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State v. Siris

May 24, 1983


Haines, A.j.s.c.



The State of New Jersey acquired part of the defendant Siris' property by condemnation. Since the parties were not able to agree upon the amount of compensation to be paid by the State commissioners were appointed for that purpose. Their hearing, interrupted by a dispute concerning evidence, has never been completed. This opinion resolves that dispute.

The parties exchanged appraisal reports, as required by N.J.S.A. 20:3-12(d), prior to the hearing. The State's report identified the comparable property sales upon which it relied and provided an analysis of the adjustments used to translate that sales information into market value for the condemned property. Defendant, a broker and a dealer in real estate for 60 years, provided his own opinion of value. He did not rely on comparable sales information, contending that none was available.

At the commissioners' hearing, the State presented its engineer who described the property and outlined the State's construction plans. He was cross-examined by defense counsel and questioned by the commissioners. Defendant was present with a stenographer and Harrison L. Todd, an appraiser who was consulted by defense counsel during the hearing. Todd had not provided any appraisal of the property and was not to be a witness. Counsel for the State, after the engineering evidence had been presented, advised the commissioners that he would not call the State's appraiser, Calvin M. Schwartz. He said:

Mr. Commissioners, I'm a little disturbed about what I've been observing here this morning. Prior to the hearing I had forwarded to Mr. Brandt the appraisal report of the State's expert, Mr. Schwartz, who is here today, and I received from Mr. Brandt a one-and-a-half page statement by Mr. Siris, who is a realtor, which apparently constitutes his appraisal report. Contains no comparable sales, strictly unfounded opinion by a property owner. I also notice in the courtroom here today, Mr. Harrison Todd, who is a well known real estate appraiser in the

area, who, through the course of the testimony so far, has been conferring with Mr. Brandt. The purpose of the hearing before Commissioners is to present a case in adversary posture hoping that through a -- through an adversarial process at the Commission Hearing level, many of the cases can be disposed of. I think what can happen here today is an abuse of that process to occur.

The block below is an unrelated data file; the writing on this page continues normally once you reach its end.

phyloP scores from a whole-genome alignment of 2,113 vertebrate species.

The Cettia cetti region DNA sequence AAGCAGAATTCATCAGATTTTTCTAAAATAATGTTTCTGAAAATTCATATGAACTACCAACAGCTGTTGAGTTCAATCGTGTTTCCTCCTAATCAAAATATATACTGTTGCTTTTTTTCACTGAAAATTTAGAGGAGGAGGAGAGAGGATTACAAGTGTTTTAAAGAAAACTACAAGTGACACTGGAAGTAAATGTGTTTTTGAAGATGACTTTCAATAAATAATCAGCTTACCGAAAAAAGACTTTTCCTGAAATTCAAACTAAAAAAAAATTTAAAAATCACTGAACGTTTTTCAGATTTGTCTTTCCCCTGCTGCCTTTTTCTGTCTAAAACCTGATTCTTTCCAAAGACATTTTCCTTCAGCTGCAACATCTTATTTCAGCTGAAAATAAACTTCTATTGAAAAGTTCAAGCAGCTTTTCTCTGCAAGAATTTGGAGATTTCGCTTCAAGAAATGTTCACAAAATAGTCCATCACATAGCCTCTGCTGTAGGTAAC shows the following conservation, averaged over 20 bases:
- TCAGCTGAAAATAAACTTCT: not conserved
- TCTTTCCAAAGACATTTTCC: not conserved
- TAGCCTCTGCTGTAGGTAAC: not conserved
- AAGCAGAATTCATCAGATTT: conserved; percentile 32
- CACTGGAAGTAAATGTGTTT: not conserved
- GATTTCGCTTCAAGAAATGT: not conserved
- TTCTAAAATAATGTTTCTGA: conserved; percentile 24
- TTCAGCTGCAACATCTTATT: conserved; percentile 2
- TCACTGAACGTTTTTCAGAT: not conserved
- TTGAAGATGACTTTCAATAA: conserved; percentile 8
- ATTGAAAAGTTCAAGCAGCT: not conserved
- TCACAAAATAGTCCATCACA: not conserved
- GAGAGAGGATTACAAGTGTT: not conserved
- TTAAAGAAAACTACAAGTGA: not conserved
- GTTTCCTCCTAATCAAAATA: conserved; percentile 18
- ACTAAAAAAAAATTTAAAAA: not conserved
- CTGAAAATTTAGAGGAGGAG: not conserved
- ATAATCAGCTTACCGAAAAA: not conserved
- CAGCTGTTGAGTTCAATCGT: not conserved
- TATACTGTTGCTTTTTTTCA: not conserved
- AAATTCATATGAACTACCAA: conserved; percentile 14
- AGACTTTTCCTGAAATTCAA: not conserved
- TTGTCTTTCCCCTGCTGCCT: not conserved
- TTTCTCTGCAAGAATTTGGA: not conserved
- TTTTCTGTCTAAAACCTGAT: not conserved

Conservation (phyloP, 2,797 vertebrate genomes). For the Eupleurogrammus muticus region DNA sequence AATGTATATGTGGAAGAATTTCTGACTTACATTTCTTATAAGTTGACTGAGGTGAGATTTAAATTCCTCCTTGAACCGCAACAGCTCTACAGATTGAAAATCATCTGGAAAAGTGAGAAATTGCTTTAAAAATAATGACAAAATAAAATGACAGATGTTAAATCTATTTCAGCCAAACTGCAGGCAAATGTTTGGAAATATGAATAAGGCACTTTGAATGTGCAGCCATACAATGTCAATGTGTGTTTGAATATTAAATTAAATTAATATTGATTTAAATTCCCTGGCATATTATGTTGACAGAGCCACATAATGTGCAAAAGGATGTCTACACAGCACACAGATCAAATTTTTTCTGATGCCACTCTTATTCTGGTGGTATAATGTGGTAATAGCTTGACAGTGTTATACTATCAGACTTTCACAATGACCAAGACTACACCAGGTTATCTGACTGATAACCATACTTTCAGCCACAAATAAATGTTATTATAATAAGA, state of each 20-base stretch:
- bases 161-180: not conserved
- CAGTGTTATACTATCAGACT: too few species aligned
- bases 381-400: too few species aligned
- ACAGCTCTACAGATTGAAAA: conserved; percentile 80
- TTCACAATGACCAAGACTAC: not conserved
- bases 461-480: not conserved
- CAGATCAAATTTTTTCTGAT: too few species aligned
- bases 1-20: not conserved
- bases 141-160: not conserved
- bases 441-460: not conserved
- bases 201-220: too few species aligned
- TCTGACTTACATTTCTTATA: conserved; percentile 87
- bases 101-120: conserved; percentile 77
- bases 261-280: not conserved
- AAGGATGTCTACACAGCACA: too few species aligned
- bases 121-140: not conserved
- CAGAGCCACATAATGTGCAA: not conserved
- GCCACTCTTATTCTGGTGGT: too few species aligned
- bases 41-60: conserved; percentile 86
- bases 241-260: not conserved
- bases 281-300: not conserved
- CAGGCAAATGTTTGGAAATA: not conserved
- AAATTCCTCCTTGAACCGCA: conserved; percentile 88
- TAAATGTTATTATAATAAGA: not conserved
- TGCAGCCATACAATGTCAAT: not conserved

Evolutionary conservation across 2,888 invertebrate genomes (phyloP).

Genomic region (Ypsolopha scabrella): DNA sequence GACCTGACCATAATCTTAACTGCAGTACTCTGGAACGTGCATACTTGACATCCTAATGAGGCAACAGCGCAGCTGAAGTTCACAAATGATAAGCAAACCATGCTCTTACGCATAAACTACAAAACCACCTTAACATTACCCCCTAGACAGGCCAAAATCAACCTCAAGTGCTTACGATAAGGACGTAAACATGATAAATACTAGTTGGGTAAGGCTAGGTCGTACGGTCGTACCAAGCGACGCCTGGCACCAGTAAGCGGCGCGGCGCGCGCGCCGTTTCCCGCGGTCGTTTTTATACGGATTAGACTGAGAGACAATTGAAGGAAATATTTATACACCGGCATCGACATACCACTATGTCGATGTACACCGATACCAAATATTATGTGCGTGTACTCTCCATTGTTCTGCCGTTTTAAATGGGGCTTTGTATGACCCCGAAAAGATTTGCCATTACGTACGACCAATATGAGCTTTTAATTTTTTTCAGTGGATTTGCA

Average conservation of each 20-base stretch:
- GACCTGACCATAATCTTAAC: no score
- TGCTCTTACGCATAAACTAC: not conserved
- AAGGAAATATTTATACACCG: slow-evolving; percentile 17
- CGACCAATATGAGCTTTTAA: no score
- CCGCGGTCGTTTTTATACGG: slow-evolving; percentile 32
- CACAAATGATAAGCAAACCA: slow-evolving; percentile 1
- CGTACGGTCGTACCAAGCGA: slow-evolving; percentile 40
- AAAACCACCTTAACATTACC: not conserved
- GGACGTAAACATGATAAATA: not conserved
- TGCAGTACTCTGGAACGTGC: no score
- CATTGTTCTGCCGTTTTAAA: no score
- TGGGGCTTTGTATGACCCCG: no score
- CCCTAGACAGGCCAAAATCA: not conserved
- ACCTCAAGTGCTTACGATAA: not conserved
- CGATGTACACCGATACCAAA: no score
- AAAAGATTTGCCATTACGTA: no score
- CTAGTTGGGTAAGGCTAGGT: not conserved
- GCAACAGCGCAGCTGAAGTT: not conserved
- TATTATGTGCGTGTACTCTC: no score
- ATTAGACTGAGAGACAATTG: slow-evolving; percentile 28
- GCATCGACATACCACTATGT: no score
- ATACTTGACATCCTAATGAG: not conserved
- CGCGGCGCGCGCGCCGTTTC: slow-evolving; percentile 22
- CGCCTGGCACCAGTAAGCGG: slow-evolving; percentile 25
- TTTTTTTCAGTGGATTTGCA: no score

I submit that if I present Mr. Schwartz to testify, Mr. Brandt will have a full opportunity to cross-examine him as to his opinion. Mr. Todd is here, observing, taking notes, the owner will then be in an opportunity to file an appeal from the award of Commissioners, knowing full well the State's case, having had an opportunity to fully explore the bases, the strengths and weaknesses, and to structure a reactive appraisal report, and in the process, have the State up against the wall, having given its full position at the Commission Hearing and having gotten nothing in return. And not only that, but I think it makes a mockery of the Commission Hearing process. This is not a discovery tool, it's an adversarial proceeding.

The State then offered to submit the Schwartz written appraisal to the commissioners without testimony. Defense counsel objected. The chairman of the commission ruled that the written appraisal could not be admitted without the support of the appraiser's testimony. As an alternative, the State presented William DeJoy, a case coordinator, to present the State's opinion as to value, merely a dollar figure. It was admitted the DeJoy was not an expert. The defense then stipulated the figure, objected to the procedure and announced that it would seek instructions from the court.

The dispute centers upon N.J.S.A. 20:3-12(e) which provides:

At the hearing, the condemnor shall proceed first to offer proof of the nature and extent of the taking, and its opinion of compensation payable by reason thereof.

How is this language to be interpreted? It is the State's position that it met the statutory requirement when it presented the State's dollar opinion of value through its case coordinator. Defendant reads the statute more broadly. He would require the State's expert to present his appraisal and be subject to full cross-examination. My interpretation of the statute agrees with defendant's.

In Rockaway v. Donofrio, 186 N.J. Super. 344, 352 (App.Div.1982), the court required the State's strict compliance with the provisions of N.J.S.A. ...

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